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Reader Requested Short Review of Green Valley, Arizona
Green Valley, Arizona (population 23,000) is an unincorporated community about 40 miles north of the U.S./Mexico border and about 25 miles south of Tucson. Nearly everyone here is from from somewhere else, and most everyone is a baby boomer or retiree. In fact, 22% of Green Valley residents are age 45 to 64 and a whopping 73% are age 65 or better.
The cost of living is 8% below the national average, and the median home price is $200,000. The crime rate is below the national average, and political views tilt to the left. Forty three percent of residents hold at least a four year college degree. Racial diversity is minimal.
The desert sun, the sense of community and the emphasis on recreation are the primary reasons that people retire here. Green Valley Recreation (GVR), which has 23,000 members, is a non-profit organization that manages a full range of recreation services and amenities, including 16 or more recreation/social facilities, dozens of clubs, hobby shops, classes, trips, concerts and volunteer groups.
Nearly everyone who lives in Green Valley is a member of GVR. The initial membership fee is $2,427, and the annual fee is $493. There are some other fees as well.
The majority of housing is age-restricted (55+), and much of it is relatively new construction. In many ways, Green Valley really feels like a big meandering, retirement subdivision (with more than 100 separate HOAs). HOA fees range from less than $50 per year to about $625 per year, depending on the area. Neighborhoods are tidy and curve along winding lanes with neat, sand-colored stucco houses, palm trees and well-maintained Xeriscaped yards.
In addition to what GVR has to offer, residents enjoy nearly a dozen private and public golf courses, numerous shopping malls, year round musical and theater events at the Community Performing Arts Center, festivals, fairs and a farmers' market. Wal-Mart is five minutes away in Sahuarita. The Joyner-Green Valley Branch Library is part of the Pima County Public Library system and provides computers with internet wi-fi access.
Golf carts are a popular mode of transportation around town, but SunTran provides public bus service and a dial-a-ride service. Tucson International Airport is located off Interstate 19, about 23 miles to the north.
Green Valley Hosptial has 50 acute-care beds and a 12-bed emergency room. The facility accepts Medicare patients and is accredited by DNV Healthcare.
The surrounding landscape is pretty and very green indeed, with the jagged Santa Rita Mountains looming in the distance. Outside of town, nearby Madera Canyon is one of the top spots in the nation for bird watching. Patagonia Lake, Arivaca Lake and Pena Blanca Lake are small lakes within an hour's drive.
Green Valley's climate is hot and dry, but the 2,900 foot elevation helps mitigate the summer heat somewhat. Still, temperatures reach the high-90s and sometimes low-100s, with winter temperatures in the 40s, 50s and 60s. On average, the area receives 14 inches of rain each year. The sun shines 285 days of the year.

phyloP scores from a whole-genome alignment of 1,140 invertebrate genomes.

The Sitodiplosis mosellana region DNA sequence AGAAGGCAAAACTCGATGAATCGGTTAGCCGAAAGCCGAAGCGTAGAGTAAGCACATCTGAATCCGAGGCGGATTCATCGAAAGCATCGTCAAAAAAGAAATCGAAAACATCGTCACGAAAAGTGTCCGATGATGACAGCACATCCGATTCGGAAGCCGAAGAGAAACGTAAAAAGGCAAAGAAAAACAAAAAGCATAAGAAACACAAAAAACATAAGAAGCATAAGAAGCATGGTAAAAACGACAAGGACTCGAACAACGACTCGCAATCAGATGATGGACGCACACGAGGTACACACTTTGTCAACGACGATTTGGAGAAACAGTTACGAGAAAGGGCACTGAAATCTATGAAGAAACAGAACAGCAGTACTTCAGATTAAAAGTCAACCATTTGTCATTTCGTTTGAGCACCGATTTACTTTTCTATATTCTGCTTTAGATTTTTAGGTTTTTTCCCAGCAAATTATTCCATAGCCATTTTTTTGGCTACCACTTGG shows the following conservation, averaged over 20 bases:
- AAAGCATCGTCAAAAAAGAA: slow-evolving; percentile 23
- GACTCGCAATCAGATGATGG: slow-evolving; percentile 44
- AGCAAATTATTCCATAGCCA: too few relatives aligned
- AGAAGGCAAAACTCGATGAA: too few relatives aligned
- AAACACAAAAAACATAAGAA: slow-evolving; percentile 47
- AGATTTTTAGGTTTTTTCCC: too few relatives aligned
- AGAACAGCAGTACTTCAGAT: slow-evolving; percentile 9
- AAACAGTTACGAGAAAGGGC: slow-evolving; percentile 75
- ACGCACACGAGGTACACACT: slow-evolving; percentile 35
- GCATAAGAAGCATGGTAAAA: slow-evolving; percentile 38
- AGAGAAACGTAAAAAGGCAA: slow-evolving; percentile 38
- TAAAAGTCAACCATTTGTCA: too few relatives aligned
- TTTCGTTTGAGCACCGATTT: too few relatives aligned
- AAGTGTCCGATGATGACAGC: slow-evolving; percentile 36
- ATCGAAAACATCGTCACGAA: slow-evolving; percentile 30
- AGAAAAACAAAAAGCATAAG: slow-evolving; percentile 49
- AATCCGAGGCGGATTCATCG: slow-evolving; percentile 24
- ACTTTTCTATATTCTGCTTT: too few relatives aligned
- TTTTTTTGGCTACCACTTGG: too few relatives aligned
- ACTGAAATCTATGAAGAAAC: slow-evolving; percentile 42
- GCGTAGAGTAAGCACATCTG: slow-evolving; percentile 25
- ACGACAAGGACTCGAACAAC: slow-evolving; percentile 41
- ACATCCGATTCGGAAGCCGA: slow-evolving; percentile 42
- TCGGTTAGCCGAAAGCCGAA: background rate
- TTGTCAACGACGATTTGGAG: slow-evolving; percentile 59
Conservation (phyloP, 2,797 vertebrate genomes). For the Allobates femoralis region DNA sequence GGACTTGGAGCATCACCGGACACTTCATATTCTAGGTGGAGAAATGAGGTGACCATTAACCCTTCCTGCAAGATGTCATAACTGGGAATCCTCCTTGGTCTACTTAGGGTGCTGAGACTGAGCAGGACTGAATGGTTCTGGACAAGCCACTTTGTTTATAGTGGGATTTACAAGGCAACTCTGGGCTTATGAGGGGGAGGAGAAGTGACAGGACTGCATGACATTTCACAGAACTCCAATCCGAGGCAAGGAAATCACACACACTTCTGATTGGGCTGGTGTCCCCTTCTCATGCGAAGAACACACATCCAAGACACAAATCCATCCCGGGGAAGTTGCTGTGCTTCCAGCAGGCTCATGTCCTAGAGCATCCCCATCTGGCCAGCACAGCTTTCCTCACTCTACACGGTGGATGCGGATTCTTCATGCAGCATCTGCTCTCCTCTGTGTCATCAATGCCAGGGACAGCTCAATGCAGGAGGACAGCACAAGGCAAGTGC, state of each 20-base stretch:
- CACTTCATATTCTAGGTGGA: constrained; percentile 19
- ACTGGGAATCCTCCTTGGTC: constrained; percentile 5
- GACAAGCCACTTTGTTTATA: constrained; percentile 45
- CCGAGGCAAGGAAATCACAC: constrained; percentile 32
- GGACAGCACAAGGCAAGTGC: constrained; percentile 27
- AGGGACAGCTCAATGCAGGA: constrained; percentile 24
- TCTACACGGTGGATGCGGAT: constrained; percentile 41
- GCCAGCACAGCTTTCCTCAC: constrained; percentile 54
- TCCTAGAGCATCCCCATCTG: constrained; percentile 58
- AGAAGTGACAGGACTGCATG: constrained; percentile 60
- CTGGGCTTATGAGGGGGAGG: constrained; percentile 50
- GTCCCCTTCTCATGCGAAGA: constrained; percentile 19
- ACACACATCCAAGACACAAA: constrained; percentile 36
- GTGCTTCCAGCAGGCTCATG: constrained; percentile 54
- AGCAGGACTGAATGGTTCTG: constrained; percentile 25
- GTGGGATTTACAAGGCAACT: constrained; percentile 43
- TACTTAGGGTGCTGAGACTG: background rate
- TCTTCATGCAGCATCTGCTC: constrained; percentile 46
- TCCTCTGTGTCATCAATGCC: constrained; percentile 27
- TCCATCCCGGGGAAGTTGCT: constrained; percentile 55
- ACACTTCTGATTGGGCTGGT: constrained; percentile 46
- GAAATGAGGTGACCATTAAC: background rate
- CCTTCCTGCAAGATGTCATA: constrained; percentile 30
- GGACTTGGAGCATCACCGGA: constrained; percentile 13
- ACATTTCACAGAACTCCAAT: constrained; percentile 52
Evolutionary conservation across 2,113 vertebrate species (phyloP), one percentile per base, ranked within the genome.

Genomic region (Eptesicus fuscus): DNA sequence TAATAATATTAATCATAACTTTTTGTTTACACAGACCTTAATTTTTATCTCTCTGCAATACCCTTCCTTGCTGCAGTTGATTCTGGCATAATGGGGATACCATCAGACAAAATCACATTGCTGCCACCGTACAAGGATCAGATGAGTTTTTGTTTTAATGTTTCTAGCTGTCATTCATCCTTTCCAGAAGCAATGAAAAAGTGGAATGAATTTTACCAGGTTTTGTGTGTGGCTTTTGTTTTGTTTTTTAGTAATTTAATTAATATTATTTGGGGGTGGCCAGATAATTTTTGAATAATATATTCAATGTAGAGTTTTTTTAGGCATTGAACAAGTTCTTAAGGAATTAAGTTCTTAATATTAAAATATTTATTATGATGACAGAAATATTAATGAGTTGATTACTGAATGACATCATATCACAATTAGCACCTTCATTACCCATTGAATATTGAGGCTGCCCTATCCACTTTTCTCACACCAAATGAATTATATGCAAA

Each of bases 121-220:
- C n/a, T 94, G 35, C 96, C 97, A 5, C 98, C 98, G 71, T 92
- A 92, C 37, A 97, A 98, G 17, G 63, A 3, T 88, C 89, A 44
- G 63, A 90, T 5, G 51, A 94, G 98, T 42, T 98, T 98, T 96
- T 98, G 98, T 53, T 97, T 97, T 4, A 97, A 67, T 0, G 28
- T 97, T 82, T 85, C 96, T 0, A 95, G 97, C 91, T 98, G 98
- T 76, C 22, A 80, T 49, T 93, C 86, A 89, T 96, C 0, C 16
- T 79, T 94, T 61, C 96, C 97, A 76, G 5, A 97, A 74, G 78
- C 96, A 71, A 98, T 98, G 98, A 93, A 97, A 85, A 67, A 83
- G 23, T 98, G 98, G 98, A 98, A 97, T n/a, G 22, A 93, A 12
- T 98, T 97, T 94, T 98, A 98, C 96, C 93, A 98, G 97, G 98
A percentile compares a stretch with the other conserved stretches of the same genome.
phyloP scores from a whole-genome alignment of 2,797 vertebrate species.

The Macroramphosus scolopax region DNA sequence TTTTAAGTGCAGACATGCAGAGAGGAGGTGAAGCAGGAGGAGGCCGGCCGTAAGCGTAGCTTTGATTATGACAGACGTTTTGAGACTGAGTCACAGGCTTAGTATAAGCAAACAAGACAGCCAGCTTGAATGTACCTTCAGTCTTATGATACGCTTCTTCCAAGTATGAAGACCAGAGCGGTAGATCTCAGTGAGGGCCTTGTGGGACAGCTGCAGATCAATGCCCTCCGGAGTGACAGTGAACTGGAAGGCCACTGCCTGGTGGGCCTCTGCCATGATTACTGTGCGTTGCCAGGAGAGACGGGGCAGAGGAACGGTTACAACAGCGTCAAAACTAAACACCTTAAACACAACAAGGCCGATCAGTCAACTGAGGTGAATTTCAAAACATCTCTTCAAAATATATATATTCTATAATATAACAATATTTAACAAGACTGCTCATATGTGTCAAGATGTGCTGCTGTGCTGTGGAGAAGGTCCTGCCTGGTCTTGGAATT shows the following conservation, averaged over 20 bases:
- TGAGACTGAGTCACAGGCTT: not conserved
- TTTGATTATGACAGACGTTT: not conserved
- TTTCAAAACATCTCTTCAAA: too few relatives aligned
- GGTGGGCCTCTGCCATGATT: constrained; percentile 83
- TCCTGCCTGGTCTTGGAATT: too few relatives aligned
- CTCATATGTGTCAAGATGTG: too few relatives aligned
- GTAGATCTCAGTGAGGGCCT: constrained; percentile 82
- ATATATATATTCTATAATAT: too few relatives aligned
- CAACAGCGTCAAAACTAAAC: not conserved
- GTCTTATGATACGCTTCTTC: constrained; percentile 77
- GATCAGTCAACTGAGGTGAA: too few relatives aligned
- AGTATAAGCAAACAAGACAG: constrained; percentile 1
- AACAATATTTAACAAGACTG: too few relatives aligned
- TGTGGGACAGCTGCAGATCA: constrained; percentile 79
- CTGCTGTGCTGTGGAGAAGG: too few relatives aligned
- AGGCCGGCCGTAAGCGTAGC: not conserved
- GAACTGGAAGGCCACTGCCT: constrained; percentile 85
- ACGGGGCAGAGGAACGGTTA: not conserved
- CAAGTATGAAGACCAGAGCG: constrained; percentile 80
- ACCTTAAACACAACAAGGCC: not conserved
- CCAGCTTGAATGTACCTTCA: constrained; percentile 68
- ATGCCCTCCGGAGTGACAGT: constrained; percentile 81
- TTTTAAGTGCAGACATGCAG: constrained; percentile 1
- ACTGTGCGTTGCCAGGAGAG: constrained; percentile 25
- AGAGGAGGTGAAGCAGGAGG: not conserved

It is worth noting that Green Valley sits on an aquifer, which is why the region is green much of the year. This aquifer supplies water for residents, large farming outfits and mining interests, and the groundwater levels are dropping. To offset this water loss, the Central Arizona Project (CAP) is an ongoing project designed to bring 1.5 million acre-feet of Colorado River water per year to Pima County, where Green Valley is located, and to neighboring counties through a 336-mile long system of aqueducts, tunnels, pumping plants and pipelines. It should continue to supply water to Green Valley for years to come.
It is also worth noting that some locals think that two nearby mines, Sierrita Mine and Asarco Mission Mine, are polluting the local groundwater. As a result, Green Valley water is regularly tested for contamination.
Recommended as a Retirement Spot? Yes | Is Arizona Tax-Friendly at Retirement? Yes
The dry climate, green scenery, friendly neighbors, reasonable cost of living and wide array of amenities make this desert oasis a place to consider for retirement.
The Grand Canyon State was originally part of New Mexico. After the land was ceded to the U.S. in 1848, it became a separate territory. It did not enter the union until February 14, 1912. Copper was discovered in the area in 1848, and metals mining continues to be an important part of the economy. Cattle and tourism are two of the states other vital industries.
Although Arizona can be one of the hottest states in the Union, air conditioning continues to bring more and more people to the urban areas. The Colorado Plateau spreads through Arizona from the north and is interspersed with remnants of the Rocky Mountains. The land flattens into desert near Phoenix. The Colorado River forms the state's western borders and snakes through the Grand Canyon.
Arizona is home to places with names like Nothing, a ghost town in western Arizona, and the Horspitality Resort.
The state is stubborn when it comes to time. It observes Mountain Standard Time on a year round basis.
Population - 6,931,030
Persons 65 years old and over - 17%
High school graduates, persons age 25+ - 86%
Bachelor's degree or higher, persons age 25+ - 27%
Persons of Hispanic or Latino origin - 31%
White persons, not Hispanic - 58%
Median household income - $50,225
Median home value - $167,500
Social Security taxed? No
Source: U.S. Census Bureau
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